Medieval Saints' Lives: The Gift, Kinship and Community in Old French Hagiography (Gallica)
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Contending that the study of hagiography is significant both for a consideration of medieval literature and for current theoretical debates in medieval studies, this book considers a range of Old French and Anglo-Norman texts, using modern theories of kinship and community to show how saints' lives construe social and sexual relations. Focusing on the depiction of the gift, kinship and community, the book maintains that social and sexual systems play a key role in vernacular hagiography. Such systems, along with the desires they produce and control, are, it is argued, central to hagiography's religious functions, particularly its role as a vehicle of community formation. In attempting to think beyond the limits of human relationships, saints' lives nonetheless create an environment in which queer desires and modes of connection become possible, suggesting that, in this case at least, the orthodox nurtures the queer. This book thus suggests not only that medieval hagiography is worthy of greater attention but also that this corpus might provide an important resource for theorizing community in its medieval contexts and for thinking it in the present. EMMA CAMPBELL is Associate Professor of French at the University of Warwick.
heavenly counterparts because they are characterized by limitation, prohibition and finitude; by contrast, the matrices of relations that saints’ lives associate with God are defined in terms of a limitlessness that human networks lack. As we shall see, rather than staging an absolute refusal of human relationships, saints’ lives often rely on the proximity between their depiction of human relations and the connections that they claim one should form with and through God. The social and sexual
different kin relations in her invocation of God in this passage is thus part of an attempt to express that which is outside human intelligibility. Her reference to God as father, lover, king and lord appears in the context of a life beyond the human world and, more importantly, in relation to a life beyond the physical death that Christine herself has yet to experience. As the stories of Gregory and Christine suggest, for the saint, kinship between life and death involves a liminal relationship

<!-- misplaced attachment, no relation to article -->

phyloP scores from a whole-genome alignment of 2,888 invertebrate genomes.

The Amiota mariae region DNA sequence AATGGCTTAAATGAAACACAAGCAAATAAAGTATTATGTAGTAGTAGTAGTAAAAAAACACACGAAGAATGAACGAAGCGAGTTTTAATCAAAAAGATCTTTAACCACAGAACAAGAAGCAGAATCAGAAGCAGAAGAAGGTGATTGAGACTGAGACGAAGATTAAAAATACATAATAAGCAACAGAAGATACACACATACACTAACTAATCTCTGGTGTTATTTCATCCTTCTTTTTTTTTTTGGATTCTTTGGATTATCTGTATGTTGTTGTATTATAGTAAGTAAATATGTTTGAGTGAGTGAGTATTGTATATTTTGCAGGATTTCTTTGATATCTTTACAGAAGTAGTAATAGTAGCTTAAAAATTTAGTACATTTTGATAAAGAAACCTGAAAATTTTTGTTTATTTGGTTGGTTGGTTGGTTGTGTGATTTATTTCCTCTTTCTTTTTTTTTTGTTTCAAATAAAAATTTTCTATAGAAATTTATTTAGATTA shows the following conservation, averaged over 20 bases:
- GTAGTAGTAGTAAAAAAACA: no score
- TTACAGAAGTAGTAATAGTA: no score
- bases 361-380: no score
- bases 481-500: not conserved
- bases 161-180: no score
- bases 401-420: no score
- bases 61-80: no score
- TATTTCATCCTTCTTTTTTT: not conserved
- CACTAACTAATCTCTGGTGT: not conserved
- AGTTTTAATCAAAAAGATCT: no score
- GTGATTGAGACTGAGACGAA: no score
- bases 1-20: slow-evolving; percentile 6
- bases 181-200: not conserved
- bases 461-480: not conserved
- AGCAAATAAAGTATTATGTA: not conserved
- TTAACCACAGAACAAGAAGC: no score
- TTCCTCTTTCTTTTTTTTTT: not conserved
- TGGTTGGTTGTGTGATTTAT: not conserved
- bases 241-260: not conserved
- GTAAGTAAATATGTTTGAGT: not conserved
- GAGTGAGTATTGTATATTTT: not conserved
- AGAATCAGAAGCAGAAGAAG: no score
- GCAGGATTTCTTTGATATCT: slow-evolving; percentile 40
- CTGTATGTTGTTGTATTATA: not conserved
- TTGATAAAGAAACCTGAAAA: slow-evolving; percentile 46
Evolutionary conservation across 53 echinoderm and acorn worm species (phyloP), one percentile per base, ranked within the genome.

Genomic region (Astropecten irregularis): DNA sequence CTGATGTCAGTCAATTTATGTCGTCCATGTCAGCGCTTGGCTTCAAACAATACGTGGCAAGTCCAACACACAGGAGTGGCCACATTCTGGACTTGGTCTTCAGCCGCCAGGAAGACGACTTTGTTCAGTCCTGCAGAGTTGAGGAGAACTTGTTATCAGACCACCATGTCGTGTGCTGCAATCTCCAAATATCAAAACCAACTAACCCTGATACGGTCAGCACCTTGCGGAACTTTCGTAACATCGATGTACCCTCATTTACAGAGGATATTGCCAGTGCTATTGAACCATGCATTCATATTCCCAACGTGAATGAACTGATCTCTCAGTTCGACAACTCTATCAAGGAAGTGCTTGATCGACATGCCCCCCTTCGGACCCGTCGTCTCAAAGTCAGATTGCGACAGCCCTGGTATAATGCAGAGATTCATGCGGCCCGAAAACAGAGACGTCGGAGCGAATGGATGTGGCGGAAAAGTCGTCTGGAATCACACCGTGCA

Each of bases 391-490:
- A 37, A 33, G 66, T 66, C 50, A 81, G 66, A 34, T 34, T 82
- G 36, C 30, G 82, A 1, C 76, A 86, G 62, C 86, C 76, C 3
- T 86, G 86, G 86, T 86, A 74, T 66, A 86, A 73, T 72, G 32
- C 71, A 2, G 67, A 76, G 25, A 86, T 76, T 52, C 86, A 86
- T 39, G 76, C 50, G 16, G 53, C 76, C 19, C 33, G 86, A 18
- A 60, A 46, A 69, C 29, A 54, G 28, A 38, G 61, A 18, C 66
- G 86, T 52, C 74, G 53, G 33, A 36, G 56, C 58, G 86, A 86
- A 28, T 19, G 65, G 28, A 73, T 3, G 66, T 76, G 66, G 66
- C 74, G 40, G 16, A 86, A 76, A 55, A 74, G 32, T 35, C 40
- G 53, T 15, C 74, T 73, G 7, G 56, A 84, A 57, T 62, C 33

the forms of desire that it makes possible (and impossible) can only legitimately be lived at the point at which these relationships engender social, symbolic and physical death. As a result, the transformative effect of queer depictions of kinship and desire in saints’ lives is, on the whole, limited to the shift in perspective with which these depictions are associated: a perspective that enables the subject to occupy a position where human categories and proscriptions become inferior or
that seen in the Vie de Saint Eustache, is at least partly dependent on interpretation and the hermeneutic performance or mimesis that certain modes of reading set in place. In the Vie de Seint Auban, however, this hermeneutic relationship appears in the context of a cyclical process of conversion and martyrdom that alternately foregrounds singular and collective participation in sacrificial community, a community that in this case recalls the warrior community of chansons de geste. The Life of
invited to contemplate his tutor’s suffering as an endorsement of faith and thus, implicitly, to acknowledge retrospectively how this sacrifice continues the mimetic tradition to which Alban himself has contributed. Hermeneutic Vision Let us now finally examine the act of witness with which the poem concludes and the relationship this bears to reading and writing. The closing passages of the Life are, we are informed, the words of the pagan convert who experienced these events at first hand and